If you want to show off your Android goodies and you have a Mac, it’s absurdly easy to make a decent-quality screencast; the tooling will cost you $29.99.
I made a couple for my recent Open Keychain 3 piece; you can see them on YouTube, Sending a message with OpenKeychain and Receiving a message with OpenKeychain. If you need better production values than that, stop reading now and go elsewhere.
Tl;dr (for experts) ·
Buy QuickTime Pro from Apple. Grab the screen with
screenrecord and the audio with QuickTime. Use QuickTime 7’s “Edit/Add
to Movie” thing to paste the audio onto the video.
What you need ·
A USB-to-micro-USB cable; most Android chargers let you unplug the cable from the outlet adapter, and that’s the cable you need.
The Android SDK, so you can get the “adb” command.
A Quicktime Player 7 license, which is $29.99 US.
The recipe · This assumes you can use the Terminal a little bit. The only problem I can see happening is that the video recording is going to end up sitting in the folder that the Terminal happens to be in when you type the “adb pull” command below, which will be your home folder unless you maneuver the Terminal somewhere else using the “cd” command.
Whenever I say “QuickTime” from here on in, I’m talking about “QuickTime 7 Player”, not the other “QuickTime Player” (with no number) that’s already on your Mac.
Install the Android SDK and make sure you can issue the “adb” command.
Put your Android into Developer mode, and under Developer options, select “Show Touches”; this will make what your fingers are doing more obvious in the screencast.
Connect the Android to your Mac with the cable.
Fire up QuickTime, and hit File/New Audio Recording. A little window will pop up with a red button.
Open up the Terminal app and type this…
adb shell screenrecord --verbose ./sdcard/my-movie.mp4
… but don’t hit Enter just yet.
Hit Enter in the terminal and the red button in QuickTime as close to simultaneously as you can. Wait a second or two before you start.
Do your screencast! Notice, no microphones or anything, I just used natural speaking volume and talked to my Mac.
When you’re finished press control-C in the Terminal window and the black square button in Quicktime to stop things.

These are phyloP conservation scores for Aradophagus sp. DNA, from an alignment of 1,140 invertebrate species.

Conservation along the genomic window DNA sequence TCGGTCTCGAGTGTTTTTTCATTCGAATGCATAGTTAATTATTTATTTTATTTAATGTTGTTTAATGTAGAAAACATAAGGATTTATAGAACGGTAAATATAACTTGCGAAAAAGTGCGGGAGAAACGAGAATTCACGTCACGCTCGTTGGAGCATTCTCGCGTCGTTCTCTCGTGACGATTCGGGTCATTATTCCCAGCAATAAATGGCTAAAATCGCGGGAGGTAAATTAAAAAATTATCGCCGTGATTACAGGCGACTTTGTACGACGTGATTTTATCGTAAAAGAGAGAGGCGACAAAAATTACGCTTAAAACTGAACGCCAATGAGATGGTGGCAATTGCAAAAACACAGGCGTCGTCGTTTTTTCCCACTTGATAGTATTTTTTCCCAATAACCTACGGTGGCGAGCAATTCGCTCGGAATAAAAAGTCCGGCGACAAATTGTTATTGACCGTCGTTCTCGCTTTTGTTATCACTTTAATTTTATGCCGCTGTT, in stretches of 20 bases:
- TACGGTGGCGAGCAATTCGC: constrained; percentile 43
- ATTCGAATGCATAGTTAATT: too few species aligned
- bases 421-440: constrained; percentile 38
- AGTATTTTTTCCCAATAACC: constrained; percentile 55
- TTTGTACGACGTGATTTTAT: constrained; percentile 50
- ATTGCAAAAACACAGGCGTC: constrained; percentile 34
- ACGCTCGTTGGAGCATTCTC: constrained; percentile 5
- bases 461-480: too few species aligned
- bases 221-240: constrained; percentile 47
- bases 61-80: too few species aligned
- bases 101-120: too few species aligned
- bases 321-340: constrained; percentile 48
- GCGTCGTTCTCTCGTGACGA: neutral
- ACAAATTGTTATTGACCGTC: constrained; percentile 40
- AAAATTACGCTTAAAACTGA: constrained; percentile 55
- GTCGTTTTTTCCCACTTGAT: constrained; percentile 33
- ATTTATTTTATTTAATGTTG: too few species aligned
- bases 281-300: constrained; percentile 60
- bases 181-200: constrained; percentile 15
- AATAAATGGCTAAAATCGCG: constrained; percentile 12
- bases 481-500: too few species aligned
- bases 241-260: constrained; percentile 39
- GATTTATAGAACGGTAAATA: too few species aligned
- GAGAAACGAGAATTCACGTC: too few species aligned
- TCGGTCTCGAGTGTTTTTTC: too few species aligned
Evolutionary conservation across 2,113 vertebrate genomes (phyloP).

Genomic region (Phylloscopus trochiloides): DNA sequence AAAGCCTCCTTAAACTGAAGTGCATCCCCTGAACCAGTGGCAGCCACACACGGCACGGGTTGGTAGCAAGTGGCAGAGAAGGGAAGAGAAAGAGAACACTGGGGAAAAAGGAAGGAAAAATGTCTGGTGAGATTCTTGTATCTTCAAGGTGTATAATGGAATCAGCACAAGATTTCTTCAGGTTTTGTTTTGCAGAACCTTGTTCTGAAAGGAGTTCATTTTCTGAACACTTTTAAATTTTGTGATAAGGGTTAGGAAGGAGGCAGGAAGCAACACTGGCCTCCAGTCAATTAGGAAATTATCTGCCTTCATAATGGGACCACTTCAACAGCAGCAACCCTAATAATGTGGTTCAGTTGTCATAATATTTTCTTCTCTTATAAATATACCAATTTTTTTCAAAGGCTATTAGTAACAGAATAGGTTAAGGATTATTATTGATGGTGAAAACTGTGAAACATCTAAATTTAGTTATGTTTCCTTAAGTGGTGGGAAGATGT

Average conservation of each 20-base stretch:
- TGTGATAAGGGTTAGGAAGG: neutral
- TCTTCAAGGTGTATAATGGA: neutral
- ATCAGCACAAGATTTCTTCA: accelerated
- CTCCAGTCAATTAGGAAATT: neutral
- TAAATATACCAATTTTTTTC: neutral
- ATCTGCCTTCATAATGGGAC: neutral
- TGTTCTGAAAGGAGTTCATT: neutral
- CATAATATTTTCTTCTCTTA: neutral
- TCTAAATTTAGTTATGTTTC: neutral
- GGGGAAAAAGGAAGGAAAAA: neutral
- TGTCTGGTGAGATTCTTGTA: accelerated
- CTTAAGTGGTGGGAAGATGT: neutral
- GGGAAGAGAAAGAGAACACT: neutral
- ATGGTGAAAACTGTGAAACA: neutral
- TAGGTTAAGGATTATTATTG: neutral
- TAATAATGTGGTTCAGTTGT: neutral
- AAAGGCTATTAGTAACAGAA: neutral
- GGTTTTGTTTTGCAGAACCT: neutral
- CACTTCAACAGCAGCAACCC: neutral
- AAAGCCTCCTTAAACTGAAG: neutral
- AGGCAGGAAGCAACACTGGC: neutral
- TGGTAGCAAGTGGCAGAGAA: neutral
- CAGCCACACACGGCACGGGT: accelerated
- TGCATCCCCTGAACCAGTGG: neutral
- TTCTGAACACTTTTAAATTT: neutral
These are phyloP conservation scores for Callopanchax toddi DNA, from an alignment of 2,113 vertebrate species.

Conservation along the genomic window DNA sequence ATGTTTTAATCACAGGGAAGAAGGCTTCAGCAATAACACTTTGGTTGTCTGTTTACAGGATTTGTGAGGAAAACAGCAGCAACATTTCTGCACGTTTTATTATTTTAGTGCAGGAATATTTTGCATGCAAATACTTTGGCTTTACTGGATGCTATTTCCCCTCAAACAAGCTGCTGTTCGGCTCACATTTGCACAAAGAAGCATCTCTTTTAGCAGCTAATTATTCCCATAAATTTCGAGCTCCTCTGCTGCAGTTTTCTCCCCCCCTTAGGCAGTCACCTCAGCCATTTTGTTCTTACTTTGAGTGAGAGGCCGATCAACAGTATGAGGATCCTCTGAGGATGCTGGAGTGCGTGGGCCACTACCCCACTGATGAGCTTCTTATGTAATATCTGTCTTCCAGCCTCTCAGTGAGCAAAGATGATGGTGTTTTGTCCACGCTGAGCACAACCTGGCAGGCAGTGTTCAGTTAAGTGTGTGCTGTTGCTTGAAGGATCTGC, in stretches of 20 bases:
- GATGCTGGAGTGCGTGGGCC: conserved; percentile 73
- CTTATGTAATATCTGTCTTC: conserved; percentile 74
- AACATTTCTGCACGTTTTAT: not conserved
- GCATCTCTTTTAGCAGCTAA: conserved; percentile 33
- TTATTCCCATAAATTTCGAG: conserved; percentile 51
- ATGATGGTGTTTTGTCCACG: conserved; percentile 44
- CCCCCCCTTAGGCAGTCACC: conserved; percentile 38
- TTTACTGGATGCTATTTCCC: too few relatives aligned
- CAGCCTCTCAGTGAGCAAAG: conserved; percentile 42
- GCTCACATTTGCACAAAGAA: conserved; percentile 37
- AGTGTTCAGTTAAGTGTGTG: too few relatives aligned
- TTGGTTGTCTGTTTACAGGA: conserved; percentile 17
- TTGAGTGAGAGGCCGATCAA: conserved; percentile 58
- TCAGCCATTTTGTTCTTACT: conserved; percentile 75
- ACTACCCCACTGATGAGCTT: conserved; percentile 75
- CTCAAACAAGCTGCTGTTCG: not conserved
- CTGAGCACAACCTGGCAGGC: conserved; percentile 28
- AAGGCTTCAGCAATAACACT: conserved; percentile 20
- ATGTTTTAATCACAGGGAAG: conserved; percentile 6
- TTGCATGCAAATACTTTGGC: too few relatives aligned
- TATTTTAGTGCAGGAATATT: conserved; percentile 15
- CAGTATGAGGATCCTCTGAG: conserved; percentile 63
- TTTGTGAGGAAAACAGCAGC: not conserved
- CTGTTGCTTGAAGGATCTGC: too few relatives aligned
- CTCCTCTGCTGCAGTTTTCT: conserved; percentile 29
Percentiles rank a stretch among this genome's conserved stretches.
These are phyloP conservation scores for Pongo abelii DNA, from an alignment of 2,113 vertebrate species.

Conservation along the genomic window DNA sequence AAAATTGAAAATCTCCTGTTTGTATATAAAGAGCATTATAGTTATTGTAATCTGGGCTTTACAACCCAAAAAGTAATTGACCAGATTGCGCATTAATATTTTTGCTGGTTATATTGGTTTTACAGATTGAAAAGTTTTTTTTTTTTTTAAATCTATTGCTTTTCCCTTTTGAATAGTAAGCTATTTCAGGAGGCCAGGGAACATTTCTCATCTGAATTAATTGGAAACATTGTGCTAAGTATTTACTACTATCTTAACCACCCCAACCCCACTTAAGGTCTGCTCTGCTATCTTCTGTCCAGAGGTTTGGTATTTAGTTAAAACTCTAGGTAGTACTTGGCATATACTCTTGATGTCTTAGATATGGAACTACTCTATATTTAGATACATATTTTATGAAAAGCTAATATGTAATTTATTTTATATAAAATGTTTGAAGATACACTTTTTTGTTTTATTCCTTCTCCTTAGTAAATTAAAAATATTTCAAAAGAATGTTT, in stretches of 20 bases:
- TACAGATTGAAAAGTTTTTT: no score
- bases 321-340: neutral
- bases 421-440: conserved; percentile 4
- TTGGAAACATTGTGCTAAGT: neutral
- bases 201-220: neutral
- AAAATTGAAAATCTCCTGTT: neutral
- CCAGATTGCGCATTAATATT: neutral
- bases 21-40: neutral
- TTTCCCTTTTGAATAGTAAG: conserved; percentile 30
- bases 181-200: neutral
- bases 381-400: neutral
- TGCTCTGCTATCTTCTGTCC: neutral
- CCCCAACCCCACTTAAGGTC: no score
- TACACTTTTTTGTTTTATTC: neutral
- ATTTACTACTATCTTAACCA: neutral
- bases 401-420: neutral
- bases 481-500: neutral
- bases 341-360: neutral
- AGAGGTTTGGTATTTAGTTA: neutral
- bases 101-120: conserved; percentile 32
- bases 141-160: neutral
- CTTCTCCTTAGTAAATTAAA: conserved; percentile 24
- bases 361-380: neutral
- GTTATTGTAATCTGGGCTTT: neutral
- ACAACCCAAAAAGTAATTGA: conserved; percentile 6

What almost certainly happened is that halfway through the screencast, you said the wrong thing or hit the wrong button or had an awkward lengthy pause. Don’t worry. Just kill the QuickTime Window and go back to Step 4. Then repeat steps 4 through 7 until you think you’ve got a nice clean flow.
I’d prefer not to admit how many times I repeated those steps.
Go back to the QuickTime Window and listen to the audio. If it sucks, go back to Step 4. If you’re happy with it, use the little white pincer thingies below the timeline to select any dead space at the beginning and end, then use Edit/Cut to clean that up.
Now go back to the terminal window and type this:
adb pull ./sdcard/my-movie.mp4
It’ll pull the screencast out of your device and onto the Mac where Finder can see it.
Now go back to QuickTime and use File/Open to open “my-movie.mp4” which will be sitting in your home folder.
The movie won’t have any audio yet. Watch to make sure it looks sane and reasonable and you didn’t have anything embarrassing lurking on your screen. You might be heading back to Step 4.
Figure out where the audio should start (probably right at the beginning, but maybe not) and position the QuickTime progress slider right there.
Flip back to the QuickTime Audio recording, hit Command-A to select the whole thing and Command-C to copy it.
Flip over to the video, and use Edit/Add to Movie. Hey-presto; your screencast has sound!
If there’s dead space at the beginning or end of your movie, you can chop it off with the little slider controls just like you did with the audio.
When you’re happy, use File/Save As to drop your masterpiece into the folder where it should live.
Now, if you want to use iMovie or Final Cut or something to add an intro, polish things up, and export at just the right size, so that you can upload to your very own video-hosting setup, be my guest. Alternatively just upload the sucker to YouTube like I did.
Next time you see your Mac desktop, you’ll notice it’s covered with lots of files with names like “Audio 5.mov”; it turns out that every time you ran the audio-record function, it dropped a copy there.
Congratulations; you’re a screencaster! Fame awaits.